Articles matching the ‘Patient Care’ Category

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July 8th, 2018

Surgeon Who Was Denied Disability Insurance for Taking PrEP Tells His Story

Earlier this year, urology resident Dr. Philip Cheng appeared on the front page of the New York Times. Here was the headline: He Took a Drug to Prevent AIDS. Then He Couldn’t Get Disability Insurance. The piece understandably drew widespread attention, with sharp disapproval of the denial from ID specialists and public health officials. We couldn’t […]


July 1st, 2018

Why Do Our Patients Think They Have Spider Bites?

We are currently in peak tick season here in the Northeastern United States. It might be hard for clinicians elsewhere to understand just how profoundly this changes our assessment of fevers and rashes. But consider this — ordering the trio of Lyme antibody, Anaplasma PCR, and Babesia PCR is as much a part of the routine […]


May 20th, 2018

Why the Dolutegravir Pregnancy Warning Is Important — and What We Should Do Now

Last week, in response to newly available surveillance data, multiple agencies issued a warning about the HIV integrase inhibitor dolutegravir (DTG) and pregnancy. The warnings cite an increased risk of neural tube defects in babies born to women who became pregnant while receiving the drug. From the U.S. Department of Health and Human Services: The concern stems from […]


May 13th, 2018

Why Experienced HIV/ID Doctors Leave Clinical Practice

Three of my good friends — they’re way more than just colleagues after all this time — in the HIV/ID world have left clinical practice recently. Abigail (Abbie) Zuger, Joel Gallant, and Chuck Hicks, each of them brilliant in different ways, won’t be caring for people with HIV anymore, something they’ve all been doing since the […]


April 16th, 2018

Hepatitis C Positive Organ Donors — Coming Soon to a Transplant Center Near You

There’s one immutable fact in solid organ transplantation — the number of patients awaiting transplant exceeds the number of available organs. This shortage means that ethical, medically safe strategies to increase the donor pool are always a high priority. One such strategy would be to allow transplants from people who have chronic hepatitis C. If the thought of […]


March 18th, 2018

Why with Extremely Resistant Infections, It’s Extremely Important to Consult ID

Since the only procedures most of us Infectious Diseases doctors do with any regularity are biopsies of patient medical records, we have to justify our existence in other ways — such as collecting data on how our expertise improves patient outcomes. There are a bunch of these papers published, with this one being the most widely […]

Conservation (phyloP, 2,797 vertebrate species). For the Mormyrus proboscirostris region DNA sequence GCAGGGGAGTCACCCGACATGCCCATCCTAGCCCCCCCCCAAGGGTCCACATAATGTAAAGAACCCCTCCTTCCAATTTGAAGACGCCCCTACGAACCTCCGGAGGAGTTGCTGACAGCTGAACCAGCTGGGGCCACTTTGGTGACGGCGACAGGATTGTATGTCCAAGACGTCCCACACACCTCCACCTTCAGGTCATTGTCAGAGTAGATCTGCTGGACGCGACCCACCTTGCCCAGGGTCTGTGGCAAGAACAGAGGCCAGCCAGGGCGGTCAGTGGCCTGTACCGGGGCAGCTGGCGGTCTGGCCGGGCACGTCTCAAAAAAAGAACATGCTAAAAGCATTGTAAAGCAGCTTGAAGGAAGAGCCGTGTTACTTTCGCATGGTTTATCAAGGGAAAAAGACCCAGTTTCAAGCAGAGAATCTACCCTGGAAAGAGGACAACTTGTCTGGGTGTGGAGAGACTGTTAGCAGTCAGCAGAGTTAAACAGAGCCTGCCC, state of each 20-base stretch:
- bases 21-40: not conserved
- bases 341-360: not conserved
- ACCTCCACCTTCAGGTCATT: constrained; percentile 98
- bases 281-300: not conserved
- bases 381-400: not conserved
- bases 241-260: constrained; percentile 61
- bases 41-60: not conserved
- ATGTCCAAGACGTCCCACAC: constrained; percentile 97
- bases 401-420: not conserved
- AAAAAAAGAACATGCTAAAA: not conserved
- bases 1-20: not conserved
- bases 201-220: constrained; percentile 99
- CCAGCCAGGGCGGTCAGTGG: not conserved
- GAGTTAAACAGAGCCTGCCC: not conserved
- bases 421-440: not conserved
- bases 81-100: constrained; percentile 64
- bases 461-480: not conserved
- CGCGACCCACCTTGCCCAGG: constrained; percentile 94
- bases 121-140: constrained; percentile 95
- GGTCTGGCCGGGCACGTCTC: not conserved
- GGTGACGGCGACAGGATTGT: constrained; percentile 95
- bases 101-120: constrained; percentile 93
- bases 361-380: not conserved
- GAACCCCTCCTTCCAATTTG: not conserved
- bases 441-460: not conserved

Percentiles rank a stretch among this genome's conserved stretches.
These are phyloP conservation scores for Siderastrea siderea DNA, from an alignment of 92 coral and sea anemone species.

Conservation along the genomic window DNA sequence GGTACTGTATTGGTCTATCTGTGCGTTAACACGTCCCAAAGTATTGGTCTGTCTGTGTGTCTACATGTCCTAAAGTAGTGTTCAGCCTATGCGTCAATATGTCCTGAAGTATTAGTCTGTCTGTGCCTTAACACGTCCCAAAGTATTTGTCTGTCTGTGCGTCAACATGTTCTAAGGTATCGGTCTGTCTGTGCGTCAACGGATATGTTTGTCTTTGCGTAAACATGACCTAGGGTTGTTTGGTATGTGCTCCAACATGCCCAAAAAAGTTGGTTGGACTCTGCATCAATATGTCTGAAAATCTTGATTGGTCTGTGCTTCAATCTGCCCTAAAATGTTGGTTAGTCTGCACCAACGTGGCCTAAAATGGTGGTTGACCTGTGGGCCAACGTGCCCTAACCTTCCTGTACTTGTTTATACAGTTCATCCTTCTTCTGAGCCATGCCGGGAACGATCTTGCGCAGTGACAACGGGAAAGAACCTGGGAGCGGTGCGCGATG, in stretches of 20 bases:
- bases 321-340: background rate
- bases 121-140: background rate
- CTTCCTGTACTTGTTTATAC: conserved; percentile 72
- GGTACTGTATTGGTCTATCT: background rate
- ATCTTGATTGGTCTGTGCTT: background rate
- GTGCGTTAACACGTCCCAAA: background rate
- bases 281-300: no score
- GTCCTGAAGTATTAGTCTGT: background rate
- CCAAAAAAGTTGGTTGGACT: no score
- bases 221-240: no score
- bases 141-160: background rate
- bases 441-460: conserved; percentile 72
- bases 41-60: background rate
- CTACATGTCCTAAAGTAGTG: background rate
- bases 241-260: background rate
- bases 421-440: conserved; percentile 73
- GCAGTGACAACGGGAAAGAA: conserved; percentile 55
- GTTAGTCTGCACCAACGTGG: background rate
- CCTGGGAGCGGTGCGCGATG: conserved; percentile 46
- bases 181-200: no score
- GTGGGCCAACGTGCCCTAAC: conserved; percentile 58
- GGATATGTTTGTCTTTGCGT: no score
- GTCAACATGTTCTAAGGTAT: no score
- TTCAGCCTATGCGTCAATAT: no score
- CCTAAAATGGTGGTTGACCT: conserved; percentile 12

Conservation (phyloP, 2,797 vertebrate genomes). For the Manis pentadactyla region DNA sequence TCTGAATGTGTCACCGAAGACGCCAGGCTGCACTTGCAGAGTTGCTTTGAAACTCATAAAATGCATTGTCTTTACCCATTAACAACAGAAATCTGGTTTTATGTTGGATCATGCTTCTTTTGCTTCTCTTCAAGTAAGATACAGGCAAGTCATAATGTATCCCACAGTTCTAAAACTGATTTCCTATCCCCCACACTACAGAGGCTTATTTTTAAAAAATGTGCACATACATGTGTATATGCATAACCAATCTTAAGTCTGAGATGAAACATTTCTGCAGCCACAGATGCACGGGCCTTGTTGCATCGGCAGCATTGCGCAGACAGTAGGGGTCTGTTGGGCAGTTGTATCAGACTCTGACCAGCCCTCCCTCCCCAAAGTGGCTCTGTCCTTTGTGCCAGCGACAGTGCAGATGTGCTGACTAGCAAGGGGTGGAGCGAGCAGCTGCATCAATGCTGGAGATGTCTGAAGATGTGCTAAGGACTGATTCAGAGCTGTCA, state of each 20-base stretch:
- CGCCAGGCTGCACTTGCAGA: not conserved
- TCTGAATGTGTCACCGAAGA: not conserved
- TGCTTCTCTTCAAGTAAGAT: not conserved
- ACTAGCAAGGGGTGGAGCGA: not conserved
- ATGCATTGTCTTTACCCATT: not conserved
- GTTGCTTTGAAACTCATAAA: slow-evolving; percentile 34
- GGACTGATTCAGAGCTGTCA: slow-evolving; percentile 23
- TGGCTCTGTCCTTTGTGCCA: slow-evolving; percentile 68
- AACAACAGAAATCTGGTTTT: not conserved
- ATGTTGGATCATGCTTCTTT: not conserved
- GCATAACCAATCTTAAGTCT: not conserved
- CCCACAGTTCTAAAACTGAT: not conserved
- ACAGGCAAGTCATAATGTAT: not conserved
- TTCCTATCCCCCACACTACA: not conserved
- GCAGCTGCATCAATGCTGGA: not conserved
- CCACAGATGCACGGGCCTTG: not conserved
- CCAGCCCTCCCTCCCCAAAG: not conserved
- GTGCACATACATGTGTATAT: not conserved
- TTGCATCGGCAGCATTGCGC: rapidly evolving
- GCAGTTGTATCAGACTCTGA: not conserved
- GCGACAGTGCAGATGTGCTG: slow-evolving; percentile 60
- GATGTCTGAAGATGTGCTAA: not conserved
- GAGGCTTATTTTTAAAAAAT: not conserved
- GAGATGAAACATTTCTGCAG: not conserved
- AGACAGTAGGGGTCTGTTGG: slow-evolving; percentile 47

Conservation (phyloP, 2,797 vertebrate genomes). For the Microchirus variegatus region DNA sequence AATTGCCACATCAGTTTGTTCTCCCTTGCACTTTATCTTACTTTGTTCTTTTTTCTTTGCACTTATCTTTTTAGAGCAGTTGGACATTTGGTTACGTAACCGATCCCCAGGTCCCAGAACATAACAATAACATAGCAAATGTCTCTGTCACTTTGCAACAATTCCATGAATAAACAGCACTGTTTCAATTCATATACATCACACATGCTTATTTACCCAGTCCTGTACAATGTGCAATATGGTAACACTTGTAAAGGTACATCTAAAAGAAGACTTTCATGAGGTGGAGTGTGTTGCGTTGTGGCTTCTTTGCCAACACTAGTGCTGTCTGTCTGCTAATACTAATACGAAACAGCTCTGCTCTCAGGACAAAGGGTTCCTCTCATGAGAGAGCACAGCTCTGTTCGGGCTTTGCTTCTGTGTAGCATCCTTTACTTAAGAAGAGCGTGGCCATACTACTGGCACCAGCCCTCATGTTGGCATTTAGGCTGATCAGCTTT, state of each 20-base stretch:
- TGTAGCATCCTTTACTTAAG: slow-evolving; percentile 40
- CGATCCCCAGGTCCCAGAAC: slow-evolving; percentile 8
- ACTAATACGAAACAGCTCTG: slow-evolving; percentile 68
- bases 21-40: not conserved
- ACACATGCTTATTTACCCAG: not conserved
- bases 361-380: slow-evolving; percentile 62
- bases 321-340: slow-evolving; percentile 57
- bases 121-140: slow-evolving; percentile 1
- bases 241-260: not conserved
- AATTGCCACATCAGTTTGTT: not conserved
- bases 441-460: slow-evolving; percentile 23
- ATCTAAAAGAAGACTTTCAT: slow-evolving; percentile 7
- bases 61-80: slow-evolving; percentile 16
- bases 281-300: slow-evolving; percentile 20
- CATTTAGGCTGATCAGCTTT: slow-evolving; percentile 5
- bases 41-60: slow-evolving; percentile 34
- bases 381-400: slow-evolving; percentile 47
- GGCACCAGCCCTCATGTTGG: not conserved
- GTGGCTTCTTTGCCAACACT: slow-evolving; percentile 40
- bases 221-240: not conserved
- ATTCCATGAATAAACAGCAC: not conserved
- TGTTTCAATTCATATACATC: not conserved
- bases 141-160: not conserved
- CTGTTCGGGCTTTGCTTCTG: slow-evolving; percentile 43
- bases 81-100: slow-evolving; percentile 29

February 25th, 2018

Is Self-Administered Postexposure Prophylaxis Another Viable Option for HIV Prevention?

Most of the pivotal trials of pre-exposure prophylaxis (PrEP) have used daily therapy. The lone exception is the IPERGAY study. Men at high risk for acquiring HIV took two tablets of tenofovir DF/emtricitabine (TDF/FTC, Truvada) before sex, and one tablet the next 2 days. The strategy was highly effective in preventing HIV acquisition, and intermittent PrEP is endorsed […]


February 19th, 2018

Can We Solve the Morass of Outpatient Intravenous Antibiotic Therapy?

If you want to get an ID doctor riled up, here are a few reliable strategies: Get an ID consult on a complex patient just to summarize the chart for your discharge summary. Endorse the view that procedural doctors deserve their vastly higher salaries than MDs in cognitive specialties. Prescribe azithromycin for patients with bad colds. […]


February 12th, 2018

Shingles Vaccine Video, New Name for C. diff, Flu B Rising, and More — A Pre-Valentine’s Day ID Link-o-Rama

With Valentine’s Day and early spring training baseball both on the horizon this week, it’s obviously time for an extra special ID Link-o-Rama. On to the links, with a bonus non-ID section and a highly recommended video at the end: The ACIP issued its official recommendations for herpes zoster (shingles) immunization. Preferred: the new recombinant zoster vaccine, […]


February 5th, 2018

The Four States of Clinical Medicine, and a Movie Review (Sort Of)

I finally saw The Big Sick. And hooray, it’s excellent. 9/10. Based loosely on the real-life courtship between comedian Kumail Nanjiani and writer Emily V. Gordon, the movie has great word of mouth, is making gobs of money for an independent comedy, and was nominated for Best Original Screenplay. Deserves both the the accolades and the cash. Here […]


HIV Information: Author Paul Sax, M.D.

Paul E. Sax, MD

Contributing Editor

NEJM Journal Watch
Infectious Diseases

Biography | Disclosures | Summaries

Learn more about HIV and ID Observations.